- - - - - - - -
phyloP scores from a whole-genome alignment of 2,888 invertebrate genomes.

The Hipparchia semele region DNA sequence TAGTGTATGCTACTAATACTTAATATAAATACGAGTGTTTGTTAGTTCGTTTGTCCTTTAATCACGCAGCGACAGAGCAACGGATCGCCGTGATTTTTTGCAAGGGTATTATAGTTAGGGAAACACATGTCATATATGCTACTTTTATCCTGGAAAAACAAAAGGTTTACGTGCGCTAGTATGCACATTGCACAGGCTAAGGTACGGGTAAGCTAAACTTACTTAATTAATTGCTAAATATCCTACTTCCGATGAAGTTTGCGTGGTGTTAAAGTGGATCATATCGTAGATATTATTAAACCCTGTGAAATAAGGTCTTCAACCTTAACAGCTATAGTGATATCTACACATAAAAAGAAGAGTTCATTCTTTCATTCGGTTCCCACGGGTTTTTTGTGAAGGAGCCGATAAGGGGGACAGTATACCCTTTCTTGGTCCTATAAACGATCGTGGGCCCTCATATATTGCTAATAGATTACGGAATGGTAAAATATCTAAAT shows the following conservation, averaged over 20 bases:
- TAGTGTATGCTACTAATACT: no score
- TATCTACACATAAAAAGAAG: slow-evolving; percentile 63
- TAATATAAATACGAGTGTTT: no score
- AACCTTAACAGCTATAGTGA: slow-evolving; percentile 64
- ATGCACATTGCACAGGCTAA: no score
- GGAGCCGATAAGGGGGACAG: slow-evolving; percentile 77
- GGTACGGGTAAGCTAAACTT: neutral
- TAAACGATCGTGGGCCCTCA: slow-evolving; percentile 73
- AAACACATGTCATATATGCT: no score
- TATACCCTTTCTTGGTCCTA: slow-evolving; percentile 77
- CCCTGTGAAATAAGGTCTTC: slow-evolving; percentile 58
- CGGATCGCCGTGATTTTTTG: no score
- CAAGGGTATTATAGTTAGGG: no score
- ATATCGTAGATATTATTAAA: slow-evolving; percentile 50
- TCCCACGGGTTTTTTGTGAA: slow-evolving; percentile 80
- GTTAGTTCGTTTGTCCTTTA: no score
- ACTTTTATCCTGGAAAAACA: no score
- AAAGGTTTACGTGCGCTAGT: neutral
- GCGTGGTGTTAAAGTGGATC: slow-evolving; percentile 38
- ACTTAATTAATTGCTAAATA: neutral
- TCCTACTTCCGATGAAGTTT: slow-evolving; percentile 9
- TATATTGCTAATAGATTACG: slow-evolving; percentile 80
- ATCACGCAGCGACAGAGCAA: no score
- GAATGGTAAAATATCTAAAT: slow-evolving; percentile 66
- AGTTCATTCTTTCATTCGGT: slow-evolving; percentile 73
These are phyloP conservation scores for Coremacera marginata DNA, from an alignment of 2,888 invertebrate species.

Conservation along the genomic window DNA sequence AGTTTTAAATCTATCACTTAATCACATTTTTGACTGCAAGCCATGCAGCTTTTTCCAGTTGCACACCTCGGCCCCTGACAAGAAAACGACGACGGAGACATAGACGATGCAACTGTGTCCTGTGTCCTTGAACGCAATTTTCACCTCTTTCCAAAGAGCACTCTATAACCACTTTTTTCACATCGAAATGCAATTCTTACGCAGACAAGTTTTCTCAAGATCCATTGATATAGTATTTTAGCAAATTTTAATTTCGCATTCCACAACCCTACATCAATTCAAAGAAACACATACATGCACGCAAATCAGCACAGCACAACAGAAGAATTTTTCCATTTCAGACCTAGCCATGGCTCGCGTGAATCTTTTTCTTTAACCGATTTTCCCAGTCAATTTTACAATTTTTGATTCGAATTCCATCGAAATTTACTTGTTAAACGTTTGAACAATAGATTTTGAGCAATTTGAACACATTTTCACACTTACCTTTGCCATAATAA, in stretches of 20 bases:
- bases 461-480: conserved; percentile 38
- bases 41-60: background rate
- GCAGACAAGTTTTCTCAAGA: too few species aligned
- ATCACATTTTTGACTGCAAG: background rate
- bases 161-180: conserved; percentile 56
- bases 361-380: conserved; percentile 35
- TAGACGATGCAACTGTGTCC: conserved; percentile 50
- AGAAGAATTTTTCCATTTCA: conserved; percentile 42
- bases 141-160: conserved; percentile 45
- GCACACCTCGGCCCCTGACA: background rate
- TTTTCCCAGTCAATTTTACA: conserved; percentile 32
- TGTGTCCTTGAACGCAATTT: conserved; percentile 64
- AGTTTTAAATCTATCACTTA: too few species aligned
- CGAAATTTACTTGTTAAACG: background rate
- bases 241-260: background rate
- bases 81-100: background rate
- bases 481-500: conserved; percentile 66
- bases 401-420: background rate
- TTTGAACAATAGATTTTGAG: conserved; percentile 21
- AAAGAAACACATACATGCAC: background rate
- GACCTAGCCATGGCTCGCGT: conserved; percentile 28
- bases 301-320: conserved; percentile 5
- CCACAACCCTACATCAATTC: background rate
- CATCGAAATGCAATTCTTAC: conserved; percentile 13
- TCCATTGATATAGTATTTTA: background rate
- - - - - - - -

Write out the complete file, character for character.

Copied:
phyloP scores from a whole-genome alignment of 2,888 invertebrate genomes.

The Hipparchia semele region DNA sequence TAGTGTATGCTACTAATACTTAATATAAATACGAGTGTTTGTTAGTTCGTTTGTCCTTTAATCACGCAGCGACAGAGCAACGGATCGCCGTGATTTTTTGCAAGGGTATTATAGTTAGGGAAACACATGTCATATATGCTACTTTTATCCTGGAAAAACAAAAGGTTTACGTGCGCTAGTATGCACATTGCACAGGCTAAGGTACGGGTAAGCTAAACTTACTTAATTAATTGCTAAATATCCTACTTCCGATGAAGTTTGCGTGGTGTTAAAGTGGATCATATCGTAGATATTATTAAACCCTGTGAAATAAGGTCTTCAACCTTAACAGCTATAGTGATATCTACACATAAAAAGAAGAGTTCATTCTTTCATTCGGTTCCCACGGGTTTTTTGTGAAGGAGCCGATAAGGGGGACAGTATACCCTTTCTTGGTCCTATAAACGATCGTGGGCCCTCATATATTGCTAATAGATTACGGAATGGTAAAATATCTAAAT shows the following conservation, averaged over 20 bases:
- TAGTGTATGCTACTAATACT: no score
- TATCTACACATAAAAAGAAG: slow-evolving; percentile 63
- TAATATAAATACGAGTGTTT: no score
- AACCTTAACAGCTATAGTGA: slow-evolving; percentile 64
- ATGCACATTGCACAGGCTAA: no score
- GGAGCCGATAAGGGGGACAG: slow-evolving; percentile 77
- GGTACGGGTAAGCTAAACTT: neutral
- TAAACGATCGTGGGCCCTCA: slow-evolving; percentile 73
- AAACACATGTCATATATGCT: no score
- TATACCCTTTCTTGGTCCTA: slow-evolving; percentile 77
- CCCTGTGAAATAAGGTCTTC: slow-evolving; percentile 58
- CGGATCGCCGTGATTTTTTG: no score
- CAAGGGTATTATAGTTAGGG: no score
- ATATCGTAGATATTATTAAA: slow-evolving; percentile 50
- TCCCACGGGTTTTTTGTGAA: slow-evolving; percentile 80
- GTTAGTTCGTTTGTCCTTTA: no score
- ACTTTTATCCTGGAAAAACA: no score
- AAAGGTTTACGTGCGCTAGT: neutral
- GCGTGGTGTTAAAGTGGATC: slow-evolving; percentile 38
- ACTTAATTAATTGCTAAATA: neutral
- TCCTACTTCCGATGAAGTTT: slow-evolving; percentile 9
- TATATTGCTAATAGATTACG: slow-evolving; percentile 80
- ATCACGCAGCGACAGAGCAA: no score
- GAATGGTAAAATATCTAAAT: slow-evolving; percentile 66
- AGTTCATTCTTTCATTCGGT: slow-evolving; percentile 73
These are phyloP conservation scores for Coremacera marginata DNA, from an alignment of 2,888 invertebrate species.

Conservation along the genomic window DNA sequence AGTTTTAAATCTATCACTTAATCACATTTTTGACTGCAAGCCATGCAGCTTTTTCCAGTTGCACACCTCGGCCCCTGACAAGAAAACGACGACGGAGACATAGACGATGCAACTGTGTCCTGTGTCCTTGAACGCAATTTTCACCTCTTTCCAAAGAGCACTCTATAACCACTTTTTTCACATCGAAATGCAATTCTTACGCAGACAAGTTTTCTCAAGATCCATTGATATAGTATTTTAGCAAATTTTAATTTCGCATTCCACAACCCTACATCAATTCAAAGAAACACATACATGCACGCAAATCAGCACAGCACAACAGAAGAATTTTTCCATTTCAGACCTAGCCATGGCTCGCGTGAATCTTTTTCTTTAACCGATTTTCCCAGTCAATTTTACAATTTTTGATTCGAATTCCATCGAAATTTACTTGTTAAACGTTTGAACAATAGATTTTGAGCAATTTGAACACATTTTCACACTTACCTTTGCCATAATAA, in stretches of 20 bases:
- bases 461-480: conserved; percentile 38
- bases 41-60: background rate
- GCAGACAAGTTTTCTCAAGA: too few species aligned
- ATCACATTTTTGACTGCAAG: background rate
- bases 161-180: conserved; percentile 56
- bases 361-380: conserved; percentile 35
- TAGACGATGCAACTGTGTCC: conserved; percentile 50
- AGAAGAATTTTTCCATTTCA: conserved; percentile 42
- bases 141-160: conserved; percentile 45
- GCACACCTCGGCCCCTGACA: background rate
- TTTTCCCAGTCAATTTTACA: conserved; percentile 32
- TGTGTCCTTGAACGCAATTT: conserved; percentile 64
- AGTTTTAAATCTATCACTTA: too few species aligned
- CGAAATTTACTTGTTAAACG: background rate
- bases 241-260: background rate
- bases 81-100: background rate
- bases 481-500: conserved; percentile 66
- bases 401-420: background rate
- TTTGAACAATAGATTTTGAG: conserved; percentile 21
- AAAGAAACACATACATGCAC: background rate
- GACCTAGCCATGGCTCGCGT: conserved; percentile 28
- bases 301-320: conserved; percentile 5
- CCACAACCCTACATCAATTC: background rate
- CATCGAAATGCAATTCTTAC: conserved; percentile 13
- TCCATTGATATAGTATTTTA: background rate